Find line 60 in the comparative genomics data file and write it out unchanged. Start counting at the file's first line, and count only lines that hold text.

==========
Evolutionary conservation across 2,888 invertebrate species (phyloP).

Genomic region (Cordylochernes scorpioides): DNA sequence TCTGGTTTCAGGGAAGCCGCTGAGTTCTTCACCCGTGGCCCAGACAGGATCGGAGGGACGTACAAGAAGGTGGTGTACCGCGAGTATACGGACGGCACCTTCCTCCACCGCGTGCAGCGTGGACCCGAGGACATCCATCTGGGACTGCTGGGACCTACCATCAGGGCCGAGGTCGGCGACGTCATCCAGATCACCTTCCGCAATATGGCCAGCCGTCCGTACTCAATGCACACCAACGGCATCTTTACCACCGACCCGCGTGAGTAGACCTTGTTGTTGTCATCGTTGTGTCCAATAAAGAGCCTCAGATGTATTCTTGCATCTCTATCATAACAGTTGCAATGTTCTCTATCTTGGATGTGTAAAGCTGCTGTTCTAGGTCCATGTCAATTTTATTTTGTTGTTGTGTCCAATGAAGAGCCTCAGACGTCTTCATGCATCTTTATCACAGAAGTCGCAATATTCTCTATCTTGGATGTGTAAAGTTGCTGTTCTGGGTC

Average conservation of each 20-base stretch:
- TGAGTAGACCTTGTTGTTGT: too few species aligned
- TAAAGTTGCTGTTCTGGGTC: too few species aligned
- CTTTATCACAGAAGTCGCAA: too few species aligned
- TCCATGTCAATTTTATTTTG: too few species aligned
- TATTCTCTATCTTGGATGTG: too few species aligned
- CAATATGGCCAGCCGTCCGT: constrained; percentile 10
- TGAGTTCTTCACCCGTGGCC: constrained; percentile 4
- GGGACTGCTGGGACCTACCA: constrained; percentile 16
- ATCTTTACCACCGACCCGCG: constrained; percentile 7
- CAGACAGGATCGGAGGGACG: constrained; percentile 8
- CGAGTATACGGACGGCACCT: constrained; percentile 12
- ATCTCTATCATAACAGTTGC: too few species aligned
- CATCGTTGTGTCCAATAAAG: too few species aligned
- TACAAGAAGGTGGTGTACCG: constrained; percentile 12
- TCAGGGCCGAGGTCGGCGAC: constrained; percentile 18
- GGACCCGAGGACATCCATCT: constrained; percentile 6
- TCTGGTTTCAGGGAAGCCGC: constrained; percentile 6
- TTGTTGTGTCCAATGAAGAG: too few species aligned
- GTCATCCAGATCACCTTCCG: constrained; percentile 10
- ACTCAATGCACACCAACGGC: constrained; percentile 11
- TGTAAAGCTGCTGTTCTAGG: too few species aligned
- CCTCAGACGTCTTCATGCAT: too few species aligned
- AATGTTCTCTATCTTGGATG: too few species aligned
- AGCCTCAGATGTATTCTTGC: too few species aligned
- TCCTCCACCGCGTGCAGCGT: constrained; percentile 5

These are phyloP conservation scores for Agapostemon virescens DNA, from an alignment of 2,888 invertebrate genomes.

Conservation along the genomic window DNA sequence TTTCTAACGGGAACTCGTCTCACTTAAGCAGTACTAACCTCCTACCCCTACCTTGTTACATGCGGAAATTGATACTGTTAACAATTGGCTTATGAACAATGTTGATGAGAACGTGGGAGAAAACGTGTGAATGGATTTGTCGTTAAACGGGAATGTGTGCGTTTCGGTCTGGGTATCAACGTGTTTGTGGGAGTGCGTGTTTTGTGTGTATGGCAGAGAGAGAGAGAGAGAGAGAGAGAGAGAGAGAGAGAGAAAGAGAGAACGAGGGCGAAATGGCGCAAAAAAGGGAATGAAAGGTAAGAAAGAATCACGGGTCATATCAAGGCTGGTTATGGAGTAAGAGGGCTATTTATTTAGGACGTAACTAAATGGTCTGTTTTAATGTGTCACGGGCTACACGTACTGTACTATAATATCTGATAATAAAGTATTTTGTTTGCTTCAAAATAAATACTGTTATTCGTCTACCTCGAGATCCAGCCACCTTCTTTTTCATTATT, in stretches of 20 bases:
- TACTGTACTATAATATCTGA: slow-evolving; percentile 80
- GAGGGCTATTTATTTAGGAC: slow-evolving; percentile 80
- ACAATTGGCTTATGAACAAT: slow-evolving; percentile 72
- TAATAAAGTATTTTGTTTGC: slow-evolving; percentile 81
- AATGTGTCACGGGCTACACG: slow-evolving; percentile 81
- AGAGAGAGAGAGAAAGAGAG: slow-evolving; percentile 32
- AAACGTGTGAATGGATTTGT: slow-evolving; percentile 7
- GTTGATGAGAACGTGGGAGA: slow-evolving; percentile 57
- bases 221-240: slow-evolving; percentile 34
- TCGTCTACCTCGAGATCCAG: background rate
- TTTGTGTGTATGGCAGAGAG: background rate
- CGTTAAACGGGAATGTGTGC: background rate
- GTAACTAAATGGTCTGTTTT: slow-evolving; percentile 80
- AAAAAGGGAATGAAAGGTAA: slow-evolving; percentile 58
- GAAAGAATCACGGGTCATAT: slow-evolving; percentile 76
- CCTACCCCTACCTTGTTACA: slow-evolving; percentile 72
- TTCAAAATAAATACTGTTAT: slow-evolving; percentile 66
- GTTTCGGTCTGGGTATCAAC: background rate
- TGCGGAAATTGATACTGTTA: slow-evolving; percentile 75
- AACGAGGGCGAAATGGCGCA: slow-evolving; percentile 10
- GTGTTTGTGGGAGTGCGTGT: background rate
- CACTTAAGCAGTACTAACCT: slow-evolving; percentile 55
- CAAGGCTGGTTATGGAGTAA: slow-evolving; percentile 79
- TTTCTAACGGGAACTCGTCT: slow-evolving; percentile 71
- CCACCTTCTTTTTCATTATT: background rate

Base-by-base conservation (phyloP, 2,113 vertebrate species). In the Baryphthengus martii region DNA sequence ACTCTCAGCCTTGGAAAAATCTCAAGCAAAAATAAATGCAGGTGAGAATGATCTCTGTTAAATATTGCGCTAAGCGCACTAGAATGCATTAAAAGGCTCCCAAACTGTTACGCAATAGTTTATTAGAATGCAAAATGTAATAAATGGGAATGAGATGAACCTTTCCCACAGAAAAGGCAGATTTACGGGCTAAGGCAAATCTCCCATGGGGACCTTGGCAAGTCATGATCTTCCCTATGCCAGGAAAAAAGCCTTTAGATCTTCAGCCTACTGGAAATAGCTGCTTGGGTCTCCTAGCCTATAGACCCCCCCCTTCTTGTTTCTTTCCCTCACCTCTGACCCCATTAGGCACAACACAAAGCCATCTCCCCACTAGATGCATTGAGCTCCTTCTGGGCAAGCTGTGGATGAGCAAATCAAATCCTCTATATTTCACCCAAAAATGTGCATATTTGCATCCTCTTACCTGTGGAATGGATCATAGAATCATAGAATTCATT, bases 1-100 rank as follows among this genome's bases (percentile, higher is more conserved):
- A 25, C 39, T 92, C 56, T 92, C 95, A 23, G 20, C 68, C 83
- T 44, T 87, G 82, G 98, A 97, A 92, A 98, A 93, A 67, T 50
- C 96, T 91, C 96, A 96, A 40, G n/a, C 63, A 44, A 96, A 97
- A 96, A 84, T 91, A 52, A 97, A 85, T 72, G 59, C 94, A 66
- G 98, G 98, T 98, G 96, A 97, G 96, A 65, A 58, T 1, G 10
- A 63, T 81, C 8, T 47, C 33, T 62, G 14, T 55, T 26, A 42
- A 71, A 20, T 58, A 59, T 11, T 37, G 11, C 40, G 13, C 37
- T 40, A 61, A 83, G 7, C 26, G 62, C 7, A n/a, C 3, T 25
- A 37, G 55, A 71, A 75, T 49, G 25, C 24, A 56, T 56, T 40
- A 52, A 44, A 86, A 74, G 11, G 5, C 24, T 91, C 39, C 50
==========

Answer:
- A 96, A 84, T 91, A 52, A 97, A 85, T 72, G 59, C 94, A 66